How Azure AD Kerberos Works

Let's break this down a bit. You have Azure Virtual Desktop, and you want to stash user profiles into a centralized place. Voila: FSLogix. Not new. But you don't want to host your own file share.


Okay, we have this thing called Azure Files which is SMB over Azure Storage, so stuff the profiles there. That's...actually really cool.


How do you authenticate to it?

So AzFiles introduced Active Directory support.


In principle this is somewhat simple. You create a service principal in your own AD and give it an SPN of cifs/your.file.core.windows.net, and whenever you type \\your.file.core.windows.net your Windows client will dutifully ask AD for a ticket and away you go.


"All" Azure Files needs to know is the service principal password and it can decrypt the ticket, get your identity, get your SIDs, and everyone is happy.


Except how does the AVD host contact AD? It needs to be domain joined or AADJ'ed. And it needs line of sight to a DC.


Okay, well your AVD hosts are in the cloud, and your DCs are in your on-prem network and that means VPN or moving DCs into the cloud AND still needing a VPN for replication yadda yadda yadda. Why can't Azure Files just use AAD to authenticate users?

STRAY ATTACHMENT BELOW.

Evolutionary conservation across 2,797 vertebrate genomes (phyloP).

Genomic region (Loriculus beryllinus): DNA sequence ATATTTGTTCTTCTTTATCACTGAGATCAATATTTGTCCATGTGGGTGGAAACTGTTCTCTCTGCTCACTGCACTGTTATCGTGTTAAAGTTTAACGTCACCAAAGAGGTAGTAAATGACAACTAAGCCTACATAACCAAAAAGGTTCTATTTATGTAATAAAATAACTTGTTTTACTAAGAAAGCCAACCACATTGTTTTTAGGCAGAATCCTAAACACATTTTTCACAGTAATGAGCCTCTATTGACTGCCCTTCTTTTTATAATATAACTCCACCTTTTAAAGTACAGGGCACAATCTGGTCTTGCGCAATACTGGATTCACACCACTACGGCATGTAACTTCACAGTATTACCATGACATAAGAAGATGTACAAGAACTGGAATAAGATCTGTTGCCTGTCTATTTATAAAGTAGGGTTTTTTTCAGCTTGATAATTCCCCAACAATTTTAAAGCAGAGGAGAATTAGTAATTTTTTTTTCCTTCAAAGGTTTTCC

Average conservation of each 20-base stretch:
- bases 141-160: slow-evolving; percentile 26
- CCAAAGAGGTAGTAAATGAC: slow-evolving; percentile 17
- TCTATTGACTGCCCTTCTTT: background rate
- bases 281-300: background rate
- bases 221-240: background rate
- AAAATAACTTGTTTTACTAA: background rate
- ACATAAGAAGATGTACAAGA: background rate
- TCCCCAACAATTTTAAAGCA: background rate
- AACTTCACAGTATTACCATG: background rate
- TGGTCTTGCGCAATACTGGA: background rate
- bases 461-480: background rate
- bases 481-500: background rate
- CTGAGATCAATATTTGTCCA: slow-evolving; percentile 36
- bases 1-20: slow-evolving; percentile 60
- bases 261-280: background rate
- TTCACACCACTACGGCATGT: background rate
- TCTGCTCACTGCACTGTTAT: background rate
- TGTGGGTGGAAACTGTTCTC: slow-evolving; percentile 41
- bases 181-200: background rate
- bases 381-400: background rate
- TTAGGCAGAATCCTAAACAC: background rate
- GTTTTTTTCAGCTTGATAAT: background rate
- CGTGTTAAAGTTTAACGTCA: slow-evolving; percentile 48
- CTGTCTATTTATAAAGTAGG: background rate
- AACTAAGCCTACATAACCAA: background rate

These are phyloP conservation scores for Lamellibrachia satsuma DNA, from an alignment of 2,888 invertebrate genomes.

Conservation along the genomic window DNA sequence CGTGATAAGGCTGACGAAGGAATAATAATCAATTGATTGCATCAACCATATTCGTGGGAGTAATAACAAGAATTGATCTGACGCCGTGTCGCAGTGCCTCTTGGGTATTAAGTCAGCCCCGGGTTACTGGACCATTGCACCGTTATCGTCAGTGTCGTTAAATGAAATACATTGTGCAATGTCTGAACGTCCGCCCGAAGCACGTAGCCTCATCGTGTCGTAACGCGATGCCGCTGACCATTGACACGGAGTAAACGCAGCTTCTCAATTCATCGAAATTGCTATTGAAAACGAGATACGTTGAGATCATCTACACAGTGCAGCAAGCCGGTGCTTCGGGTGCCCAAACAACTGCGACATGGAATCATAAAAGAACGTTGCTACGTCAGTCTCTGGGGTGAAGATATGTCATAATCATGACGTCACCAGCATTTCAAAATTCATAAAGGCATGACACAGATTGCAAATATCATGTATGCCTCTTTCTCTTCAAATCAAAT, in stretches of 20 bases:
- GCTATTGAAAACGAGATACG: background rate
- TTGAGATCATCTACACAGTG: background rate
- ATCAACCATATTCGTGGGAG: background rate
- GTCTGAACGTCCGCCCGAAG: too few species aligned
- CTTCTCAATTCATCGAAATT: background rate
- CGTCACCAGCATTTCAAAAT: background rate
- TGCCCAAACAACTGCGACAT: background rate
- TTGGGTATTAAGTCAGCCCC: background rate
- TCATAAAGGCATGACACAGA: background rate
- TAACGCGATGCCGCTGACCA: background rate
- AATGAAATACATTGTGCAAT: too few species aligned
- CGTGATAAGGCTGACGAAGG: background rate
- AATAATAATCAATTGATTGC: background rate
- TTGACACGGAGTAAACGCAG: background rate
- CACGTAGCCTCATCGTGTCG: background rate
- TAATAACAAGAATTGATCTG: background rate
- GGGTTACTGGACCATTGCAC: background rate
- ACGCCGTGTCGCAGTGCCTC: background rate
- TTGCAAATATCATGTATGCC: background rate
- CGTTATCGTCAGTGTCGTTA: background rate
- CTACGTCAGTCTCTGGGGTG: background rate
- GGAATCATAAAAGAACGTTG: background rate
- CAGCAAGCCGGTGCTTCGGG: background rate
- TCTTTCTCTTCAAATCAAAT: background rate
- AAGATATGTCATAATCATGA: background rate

Let's call it impedance mismatch. Windows understands SMB. SMB understands NTLM or Kerberos. AAD understands OAuth.

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Well, what if we make AAD understand Kerberos? How do you make the world's largest [web-based] identity provider natively understand the world's most-used [not-web-based] authentication protocol?

And so begins a two-year journey.


First of all, let's set some ground rules. Kerberos is great for many reasons, but it's also janky for others. It has two legs: AS and TGS.


AS exchanges primary creds for tickets.


TGS exchanges tickets for tickets.


The AS leg can be a bit janky.